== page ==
4 Things You Should Know about the Link between Sugar and Cancer
When someone mentions addiction, sugar is not usually the first substance we think of. Yet the detrimental effects of sugar and processed foods on our body’s health can be insidiously dangerous and very much akin to the addictive process. Whether addiction or not, people who engage in unhealthy eating habits, including compulsive eating and binge eating, are particularly at risk to develop a host of physiological problems due to the quantity and quality of food they consume. A new study from the University of Texas MD Anderson Cancer Center goes a step further, demonstrating a correlation between certain types of sugar and cancer growth. Here are four things you should know about sugar and how it relates to cancer.
- It’s everywhere. Fructose, ubiquitous in modern American food production, was the specific kind of sugar found to be responsible for exacerbating cancer growth within the mammary glands of mice involved in the MD Anderson Cancer Center study. Fructose is most well known for its presence in high fructose corn syrup, and used as a sweetener in most conventional processed foods.
- Consuming even “allowable” amounts is too much. Researchers at UT MD Anderson Cancer Center found that even mice fed the USDA recommended maximum amount of sugar- 6 teaspoons for women and 9 for men- still saw an aggravated increase in cancer growth. For comparison, the average can of soda contains about 12 teaspoons of sugar.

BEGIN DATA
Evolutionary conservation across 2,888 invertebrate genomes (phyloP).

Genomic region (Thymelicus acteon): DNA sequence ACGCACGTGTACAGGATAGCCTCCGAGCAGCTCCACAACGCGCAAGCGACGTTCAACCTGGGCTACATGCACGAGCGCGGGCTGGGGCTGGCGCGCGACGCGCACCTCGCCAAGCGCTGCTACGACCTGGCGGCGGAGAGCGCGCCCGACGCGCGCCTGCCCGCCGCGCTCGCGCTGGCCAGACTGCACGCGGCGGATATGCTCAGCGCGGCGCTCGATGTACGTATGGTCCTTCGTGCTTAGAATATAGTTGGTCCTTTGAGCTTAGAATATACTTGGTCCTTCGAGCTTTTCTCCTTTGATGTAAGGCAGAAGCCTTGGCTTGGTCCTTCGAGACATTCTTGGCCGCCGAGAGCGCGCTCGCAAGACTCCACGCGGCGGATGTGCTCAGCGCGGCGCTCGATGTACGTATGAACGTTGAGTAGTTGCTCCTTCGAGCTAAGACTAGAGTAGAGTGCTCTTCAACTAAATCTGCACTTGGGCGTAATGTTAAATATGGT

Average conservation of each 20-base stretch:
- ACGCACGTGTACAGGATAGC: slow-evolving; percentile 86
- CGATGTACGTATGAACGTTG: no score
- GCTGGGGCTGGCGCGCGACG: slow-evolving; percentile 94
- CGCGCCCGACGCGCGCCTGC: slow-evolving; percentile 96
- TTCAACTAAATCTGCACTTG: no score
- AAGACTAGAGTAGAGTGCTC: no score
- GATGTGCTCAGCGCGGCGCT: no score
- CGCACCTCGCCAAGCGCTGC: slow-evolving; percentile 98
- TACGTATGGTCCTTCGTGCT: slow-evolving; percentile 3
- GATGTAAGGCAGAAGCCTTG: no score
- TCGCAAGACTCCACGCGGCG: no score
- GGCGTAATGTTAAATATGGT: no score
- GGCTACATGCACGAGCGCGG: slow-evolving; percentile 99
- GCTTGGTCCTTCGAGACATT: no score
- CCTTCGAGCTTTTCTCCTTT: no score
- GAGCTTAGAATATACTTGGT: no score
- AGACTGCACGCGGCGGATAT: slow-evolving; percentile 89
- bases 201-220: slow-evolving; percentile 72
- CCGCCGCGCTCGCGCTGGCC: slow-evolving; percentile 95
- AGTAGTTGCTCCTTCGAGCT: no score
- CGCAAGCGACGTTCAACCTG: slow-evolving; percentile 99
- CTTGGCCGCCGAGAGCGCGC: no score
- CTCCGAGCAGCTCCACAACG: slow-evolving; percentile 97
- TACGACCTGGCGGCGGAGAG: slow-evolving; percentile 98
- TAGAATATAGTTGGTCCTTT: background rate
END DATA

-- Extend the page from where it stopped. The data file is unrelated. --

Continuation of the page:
- The link is especially visible in the growth of breast cancer. It is significant to note that the study specifically looked at the relationship between sugar and breast cancer growth. It remains to be seen exactly what the relationship between sugar and other types of cancers might look like, but this study and its results should not be dismissed for their limitations. More research is needed to confirm these findings.
- Overconsumption of sugar is almost entirely avoidable. The saturation of the modern American food market with high fructose corn syrup makes its consumption nearly impossible to avoid if you rely on quick, pre-packaged food choices. As individuals we must choose what and how much to eat every day. As the damaging effects of sugar, especially high fructose corn syrup, come to light, we must strive to thoughtfully integrate this information into our eating habits. By cooking from scratch, getting foods from local sources, and choosing organic products when possible, we can remove most of the processed materials and chemicals from our diets.
It is never too late to get help for yourself or a loved one who struggles with compulsive eating, but the disturbing implications from this study suggest that the sooner you and your loved ones can begin to decrease your fructose consumption, the less likely you or they may be to develop cancer.